Search Buddhist Channel
Embrace life to cope with death
by Nicole Sangsuree Sarrett, Bangkok Post, Jan 23, 2005
Bangkok, Thailand -- Last night I came home after volunteering at Thammasat University for a few days and lay down to sleep, putting a CD in my player and listening on my headphones. I played my own CD because I thought it would bring a little comfort and familiarity. I heard it probably only a week ago, but last night, I couldn't recognise myself. It sounded brand new, and each note I played hung in the air, clear and crisp.
It was eerie, a bit frightening, but mostly interesting. It was sudden proof to myself that I am a changed person. What I recently experienced and witnessed has changed me.
I listened to the whole thing and then got scared I was going to have nightmares so I turned the light on. I heard people downstairs and realised that my family had returned from a trip up North. I came out of my room and abruptly grabbed my cousin Lily, hugging her and then my other cousin Daisy, and then a family friend, Beam. I felt like I had not seen them in months. I wished so badly I could speak Thai so I could tell them I loved them. Tears just rose in my eyes instead.
I called a friend to debrief, and I think I sounded like a robot. All of a sudden I realised I was slightly traumatised. I had been surrounded by so much action and by so many people for so many hours and suddenly I was alone in my room with some strange girl singing on my CD player.
I think that sometimes, when emergencies happen, we just function. We don't reflect, process, or even think much at all unless it is related to the task at hand. For a few days I did not think, I just functioned (with a lot of gusto) and all of a sudden I was caught off-guard and had to think. I was scared!
It was weird to feel traumatised, but it was trauma you put yourself into by choice. I did not run from waves or lose a child or break any bones. I did not have any kind of direct threat at all. But I looked into the eyes of a bruised German woman asking for help in finding her husband who had held her hand until he was swept away; I smelled the alcohol on the breath of a Swedish man flipping through pictures of bloated, unidentified bodies looking for a sign of his father's small scar; and I saw hundreds of detailed images I can only pray I will someday forget.
I can't completely desensitise myself to the photos; I wouldn't want to. But I have had to get a little used to seeing photos of dead bodies to be able to assist people with love and patience, rather than constant nausea.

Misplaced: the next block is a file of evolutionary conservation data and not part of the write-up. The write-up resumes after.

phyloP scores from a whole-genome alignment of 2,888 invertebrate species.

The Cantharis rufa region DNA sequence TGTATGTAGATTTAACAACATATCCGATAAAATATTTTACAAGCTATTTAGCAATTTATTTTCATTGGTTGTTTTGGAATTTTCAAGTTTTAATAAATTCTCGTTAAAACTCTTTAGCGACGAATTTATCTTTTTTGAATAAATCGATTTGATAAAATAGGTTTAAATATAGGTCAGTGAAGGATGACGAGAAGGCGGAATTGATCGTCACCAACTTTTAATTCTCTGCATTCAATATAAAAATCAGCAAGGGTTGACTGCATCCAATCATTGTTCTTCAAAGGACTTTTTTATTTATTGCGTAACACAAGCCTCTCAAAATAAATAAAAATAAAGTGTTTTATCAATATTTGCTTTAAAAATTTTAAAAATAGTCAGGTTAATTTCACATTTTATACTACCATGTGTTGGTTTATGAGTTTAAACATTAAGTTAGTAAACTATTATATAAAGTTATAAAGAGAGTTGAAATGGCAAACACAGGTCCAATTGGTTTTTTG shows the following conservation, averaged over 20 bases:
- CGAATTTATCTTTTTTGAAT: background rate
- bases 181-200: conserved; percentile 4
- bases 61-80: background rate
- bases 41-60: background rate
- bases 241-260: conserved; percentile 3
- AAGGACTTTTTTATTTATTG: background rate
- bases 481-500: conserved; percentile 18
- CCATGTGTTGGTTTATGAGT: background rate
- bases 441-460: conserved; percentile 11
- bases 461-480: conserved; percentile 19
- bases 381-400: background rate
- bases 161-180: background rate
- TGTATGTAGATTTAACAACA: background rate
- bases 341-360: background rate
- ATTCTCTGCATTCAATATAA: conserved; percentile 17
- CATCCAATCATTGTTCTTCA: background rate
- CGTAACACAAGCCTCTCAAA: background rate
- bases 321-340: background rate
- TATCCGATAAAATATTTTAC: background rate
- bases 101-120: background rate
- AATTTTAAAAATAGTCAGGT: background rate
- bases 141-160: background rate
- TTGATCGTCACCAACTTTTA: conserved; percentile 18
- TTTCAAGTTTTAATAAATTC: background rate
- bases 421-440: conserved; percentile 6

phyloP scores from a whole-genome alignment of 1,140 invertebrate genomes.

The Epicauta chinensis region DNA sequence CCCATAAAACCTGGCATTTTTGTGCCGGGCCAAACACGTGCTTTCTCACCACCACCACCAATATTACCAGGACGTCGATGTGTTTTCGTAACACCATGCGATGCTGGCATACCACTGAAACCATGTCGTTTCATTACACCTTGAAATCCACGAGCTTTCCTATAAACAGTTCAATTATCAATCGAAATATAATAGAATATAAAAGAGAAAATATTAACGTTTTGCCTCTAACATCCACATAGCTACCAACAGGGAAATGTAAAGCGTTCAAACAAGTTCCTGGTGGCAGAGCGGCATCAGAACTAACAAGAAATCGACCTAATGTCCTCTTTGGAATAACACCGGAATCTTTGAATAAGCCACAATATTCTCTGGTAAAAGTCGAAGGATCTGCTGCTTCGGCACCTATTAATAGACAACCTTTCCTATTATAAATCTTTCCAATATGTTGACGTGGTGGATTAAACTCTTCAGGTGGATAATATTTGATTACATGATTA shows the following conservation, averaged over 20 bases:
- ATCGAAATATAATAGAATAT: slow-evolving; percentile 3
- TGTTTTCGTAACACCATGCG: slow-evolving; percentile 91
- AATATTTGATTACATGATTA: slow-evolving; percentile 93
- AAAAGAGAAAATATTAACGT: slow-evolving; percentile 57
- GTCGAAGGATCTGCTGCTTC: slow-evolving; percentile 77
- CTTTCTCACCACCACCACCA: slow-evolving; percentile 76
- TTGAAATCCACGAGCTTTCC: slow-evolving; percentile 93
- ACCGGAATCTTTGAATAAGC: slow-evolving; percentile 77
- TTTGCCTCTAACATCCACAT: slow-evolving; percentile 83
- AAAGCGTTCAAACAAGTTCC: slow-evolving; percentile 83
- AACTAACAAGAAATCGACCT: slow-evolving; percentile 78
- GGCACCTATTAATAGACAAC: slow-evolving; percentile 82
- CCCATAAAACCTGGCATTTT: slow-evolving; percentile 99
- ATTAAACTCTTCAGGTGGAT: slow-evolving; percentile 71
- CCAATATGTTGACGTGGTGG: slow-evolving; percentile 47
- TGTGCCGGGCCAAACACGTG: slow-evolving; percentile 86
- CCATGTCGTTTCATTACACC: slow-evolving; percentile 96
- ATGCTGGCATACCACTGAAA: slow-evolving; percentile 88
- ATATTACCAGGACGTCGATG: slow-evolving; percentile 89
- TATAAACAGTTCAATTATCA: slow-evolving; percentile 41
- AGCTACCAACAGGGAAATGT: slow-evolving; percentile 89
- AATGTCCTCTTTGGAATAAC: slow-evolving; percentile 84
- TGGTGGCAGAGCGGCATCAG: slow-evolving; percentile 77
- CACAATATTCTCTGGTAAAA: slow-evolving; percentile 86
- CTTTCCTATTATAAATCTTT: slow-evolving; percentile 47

I have been helping people find missing family members, organising and downloading photos online, calling embassies, searching for information on Web sites, posting information. The first night there I didn't sleep at all; I just got delirious, slowly downloading pictures of unidentified corpses.
There is no way to describe what these bodies look like. I do know that anyone who is against large tattoos would be regretting it now if they had lost someone, as tattoos are one of the only ways to identify people. I also know that if I ever got washed away by a tsunami, I wouldn't want someone to come looking for me if I was missing. I would never, ever want someone to have to see a photo of me like that. Know instead that I have passed away, and have moved on somewhere.
There are still so many bodies to retrieve, and every day the bodies get more gruesome. The water and the wicked heat create something that your mind absolutely cannot imagine. I have no idea how people can retrieve the mangled corpses and do the work they do. They are so, so amazing.
I was so happy to help people do something. Even if not one person finds or identifies their baby or wife or uncle, we are giving the families something to do. Everyone knows that sitting and waiting is the most hellish part. Searching at least gives people a sense of purpose, and I don't think it is a waste of time at all.
Happily, I met so many fabulous students and people at Thammasat. I love everyone so much and thank them for their concern. I know that in time, I'll be fine.
Please don't spend one second taking this life for granted. Praise every living moment that you have. Remember how blessed you are to be doing whatever it is you're doing and to not be suffering like this. It shouldn't take a tsunami to hit our own homes to make us realise it. And I know it sounds cheesy, but seriously, we need to tell one another we love each other more. There is no other decent way to live, in my view. Everything seems so trivial now, except our beating hearts.